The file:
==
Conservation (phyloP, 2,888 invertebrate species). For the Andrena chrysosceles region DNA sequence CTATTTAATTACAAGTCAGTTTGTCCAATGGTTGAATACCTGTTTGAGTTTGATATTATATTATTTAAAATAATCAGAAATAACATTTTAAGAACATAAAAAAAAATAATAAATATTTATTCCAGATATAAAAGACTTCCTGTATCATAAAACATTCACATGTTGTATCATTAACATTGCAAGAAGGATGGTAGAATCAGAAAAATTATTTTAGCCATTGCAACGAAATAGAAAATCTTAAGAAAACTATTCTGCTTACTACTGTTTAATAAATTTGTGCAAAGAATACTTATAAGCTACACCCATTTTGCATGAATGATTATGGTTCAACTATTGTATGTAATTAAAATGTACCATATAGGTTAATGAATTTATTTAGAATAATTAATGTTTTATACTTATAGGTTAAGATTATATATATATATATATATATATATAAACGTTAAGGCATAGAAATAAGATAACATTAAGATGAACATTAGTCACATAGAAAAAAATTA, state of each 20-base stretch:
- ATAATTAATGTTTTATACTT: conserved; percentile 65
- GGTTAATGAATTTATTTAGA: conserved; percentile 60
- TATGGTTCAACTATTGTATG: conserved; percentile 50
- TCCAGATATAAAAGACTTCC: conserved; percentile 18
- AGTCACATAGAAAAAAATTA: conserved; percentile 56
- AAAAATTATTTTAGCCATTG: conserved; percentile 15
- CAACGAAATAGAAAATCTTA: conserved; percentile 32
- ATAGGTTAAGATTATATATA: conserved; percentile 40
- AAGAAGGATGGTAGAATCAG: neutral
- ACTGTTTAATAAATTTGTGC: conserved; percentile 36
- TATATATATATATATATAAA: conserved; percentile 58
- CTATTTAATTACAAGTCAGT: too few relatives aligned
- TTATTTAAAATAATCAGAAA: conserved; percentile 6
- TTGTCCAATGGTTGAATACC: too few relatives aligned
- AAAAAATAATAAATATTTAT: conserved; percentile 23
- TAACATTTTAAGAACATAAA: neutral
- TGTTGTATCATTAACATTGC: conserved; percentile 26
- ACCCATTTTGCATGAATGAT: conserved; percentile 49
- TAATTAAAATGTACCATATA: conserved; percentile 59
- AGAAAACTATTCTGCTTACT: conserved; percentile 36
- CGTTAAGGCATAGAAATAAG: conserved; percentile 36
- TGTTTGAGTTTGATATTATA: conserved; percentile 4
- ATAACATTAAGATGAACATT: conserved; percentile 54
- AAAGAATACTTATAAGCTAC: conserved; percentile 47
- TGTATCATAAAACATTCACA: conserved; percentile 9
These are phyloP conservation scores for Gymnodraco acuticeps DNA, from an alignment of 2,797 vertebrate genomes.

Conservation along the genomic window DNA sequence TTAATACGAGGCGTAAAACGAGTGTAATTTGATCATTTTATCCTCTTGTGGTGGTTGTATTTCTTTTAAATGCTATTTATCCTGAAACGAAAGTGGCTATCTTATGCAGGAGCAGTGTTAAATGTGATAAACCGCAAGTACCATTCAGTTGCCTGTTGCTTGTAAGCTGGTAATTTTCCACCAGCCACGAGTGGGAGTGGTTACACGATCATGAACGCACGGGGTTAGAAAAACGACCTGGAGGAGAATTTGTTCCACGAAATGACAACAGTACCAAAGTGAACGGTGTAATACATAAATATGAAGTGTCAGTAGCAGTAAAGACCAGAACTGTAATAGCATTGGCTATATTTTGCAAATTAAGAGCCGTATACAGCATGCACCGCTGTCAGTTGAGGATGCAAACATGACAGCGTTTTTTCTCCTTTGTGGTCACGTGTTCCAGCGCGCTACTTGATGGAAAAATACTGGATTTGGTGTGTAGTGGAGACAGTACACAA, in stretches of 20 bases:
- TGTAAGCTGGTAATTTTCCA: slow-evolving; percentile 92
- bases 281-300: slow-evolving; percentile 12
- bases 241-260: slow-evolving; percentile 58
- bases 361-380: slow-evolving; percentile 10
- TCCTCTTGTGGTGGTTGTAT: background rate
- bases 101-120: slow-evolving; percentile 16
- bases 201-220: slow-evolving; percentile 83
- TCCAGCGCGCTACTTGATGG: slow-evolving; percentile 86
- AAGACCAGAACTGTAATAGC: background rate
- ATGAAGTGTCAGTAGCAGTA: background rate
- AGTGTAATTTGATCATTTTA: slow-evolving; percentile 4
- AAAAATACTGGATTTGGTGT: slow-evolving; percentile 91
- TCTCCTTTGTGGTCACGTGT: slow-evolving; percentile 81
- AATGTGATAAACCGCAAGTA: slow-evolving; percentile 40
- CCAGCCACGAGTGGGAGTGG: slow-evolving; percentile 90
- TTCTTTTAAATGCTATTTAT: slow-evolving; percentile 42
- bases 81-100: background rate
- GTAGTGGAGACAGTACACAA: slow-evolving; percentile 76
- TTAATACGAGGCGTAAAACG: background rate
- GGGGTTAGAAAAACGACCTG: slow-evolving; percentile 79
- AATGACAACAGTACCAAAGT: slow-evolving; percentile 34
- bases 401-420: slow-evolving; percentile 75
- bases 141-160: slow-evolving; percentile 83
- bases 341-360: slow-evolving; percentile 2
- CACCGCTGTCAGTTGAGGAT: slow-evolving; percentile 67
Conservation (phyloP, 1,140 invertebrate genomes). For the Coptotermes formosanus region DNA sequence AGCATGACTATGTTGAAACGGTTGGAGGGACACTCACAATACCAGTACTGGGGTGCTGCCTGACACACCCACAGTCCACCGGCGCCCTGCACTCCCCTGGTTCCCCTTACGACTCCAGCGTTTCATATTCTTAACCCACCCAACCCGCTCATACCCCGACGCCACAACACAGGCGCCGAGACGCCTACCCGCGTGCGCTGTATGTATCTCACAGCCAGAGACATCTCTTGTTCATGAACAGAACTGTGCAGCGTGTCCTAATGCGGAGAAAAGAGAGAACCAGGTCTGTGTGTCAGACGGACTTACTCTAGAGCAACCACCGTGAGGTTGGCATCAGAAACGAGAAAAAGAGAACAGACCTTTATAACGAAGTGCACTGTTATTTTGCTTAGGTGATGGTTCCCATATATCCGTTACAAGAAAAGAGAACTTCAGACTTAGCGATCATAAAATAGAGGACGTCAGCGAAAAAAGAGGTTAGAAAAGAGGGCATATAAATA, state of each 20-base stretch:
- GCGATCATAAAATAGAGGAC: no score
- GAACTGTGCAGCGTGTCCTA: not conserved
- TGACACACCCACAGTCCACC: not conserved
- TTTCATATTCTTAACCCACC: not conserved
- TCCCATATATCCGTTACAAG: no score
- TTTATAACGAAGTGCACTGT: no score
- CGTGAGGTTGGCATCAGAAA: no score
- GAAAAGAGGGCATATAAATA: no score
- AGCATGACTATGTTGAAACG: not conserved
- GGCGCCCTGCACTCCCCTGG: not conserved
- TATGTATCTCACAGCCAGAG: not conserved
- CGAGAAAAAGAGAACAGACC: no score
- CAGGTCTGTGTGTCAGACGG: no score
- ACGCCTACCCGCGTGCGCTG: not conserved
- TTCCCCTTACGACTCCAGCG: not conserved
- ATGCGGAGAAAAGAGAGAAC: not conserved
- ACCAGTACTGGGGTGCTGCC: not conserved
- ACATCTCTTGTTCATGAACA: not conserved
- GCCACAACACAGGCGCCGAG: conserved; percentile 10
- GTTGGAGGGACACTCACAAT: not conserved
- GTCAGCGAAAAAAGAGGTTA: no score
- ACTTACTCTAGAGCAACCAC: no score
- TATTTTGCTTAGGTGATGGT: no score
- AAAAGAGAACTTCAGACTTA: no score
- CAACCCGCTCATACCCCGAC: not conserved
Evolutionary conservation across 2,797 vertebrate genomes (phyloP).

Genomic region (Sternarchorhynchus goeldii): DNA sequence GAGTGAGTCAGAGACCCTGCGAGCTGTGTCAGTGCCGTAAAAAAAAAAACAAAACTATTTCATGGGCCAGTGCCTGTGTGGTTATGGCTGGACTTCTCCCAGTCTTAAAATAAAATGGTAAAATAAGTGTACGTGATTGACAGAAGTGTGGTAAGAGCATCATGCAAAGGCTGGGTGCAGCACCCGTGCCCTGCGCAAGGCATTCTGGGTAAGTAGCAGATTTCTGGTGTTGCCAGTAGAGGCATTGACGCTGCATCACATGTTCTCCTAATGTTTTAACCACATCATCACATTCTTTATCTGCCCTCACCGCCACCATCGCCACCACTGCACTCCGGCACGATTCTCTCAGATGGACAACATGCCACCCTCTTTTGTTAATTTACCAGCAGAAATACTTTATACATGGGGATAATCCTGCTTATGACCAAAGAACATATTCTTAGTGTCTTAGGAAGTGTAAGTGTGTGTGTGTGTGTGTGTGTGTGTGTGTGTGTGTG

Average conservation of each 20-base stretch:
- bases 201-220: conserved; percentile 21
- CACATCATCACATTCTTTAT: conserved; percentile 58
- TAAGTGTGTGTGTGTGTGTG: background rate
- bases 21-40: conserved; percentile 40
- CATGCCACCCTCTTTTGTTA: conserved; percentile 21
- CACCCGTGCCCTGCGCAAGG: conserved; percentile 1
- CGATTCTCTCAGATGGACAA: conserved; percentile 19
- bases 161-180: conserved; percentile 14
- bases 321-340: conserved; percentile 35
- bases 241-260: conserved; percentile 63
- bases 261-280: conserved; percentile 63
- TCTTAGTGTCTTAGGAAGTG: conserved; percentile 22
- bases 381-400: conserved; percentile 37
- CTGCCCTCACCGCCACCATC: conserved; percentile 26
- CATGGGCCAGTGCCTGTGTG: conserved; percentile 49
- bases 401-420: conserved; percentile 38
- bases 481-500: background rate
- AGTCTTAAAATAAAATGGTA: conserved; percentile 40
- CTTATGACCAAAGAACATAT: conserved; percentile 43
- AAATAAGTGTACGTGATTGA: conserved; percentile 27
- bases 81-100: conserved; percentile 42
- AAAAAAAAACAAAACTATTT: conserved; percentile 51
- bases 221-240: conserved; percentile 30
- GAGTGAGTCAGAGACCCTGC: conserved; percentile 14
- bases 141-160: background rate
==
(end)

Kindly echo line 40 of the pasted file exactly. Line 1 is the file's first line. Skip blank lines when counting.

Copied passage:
- AAAAATACTGGATTTGGTGT: slow-evolving; percentile 91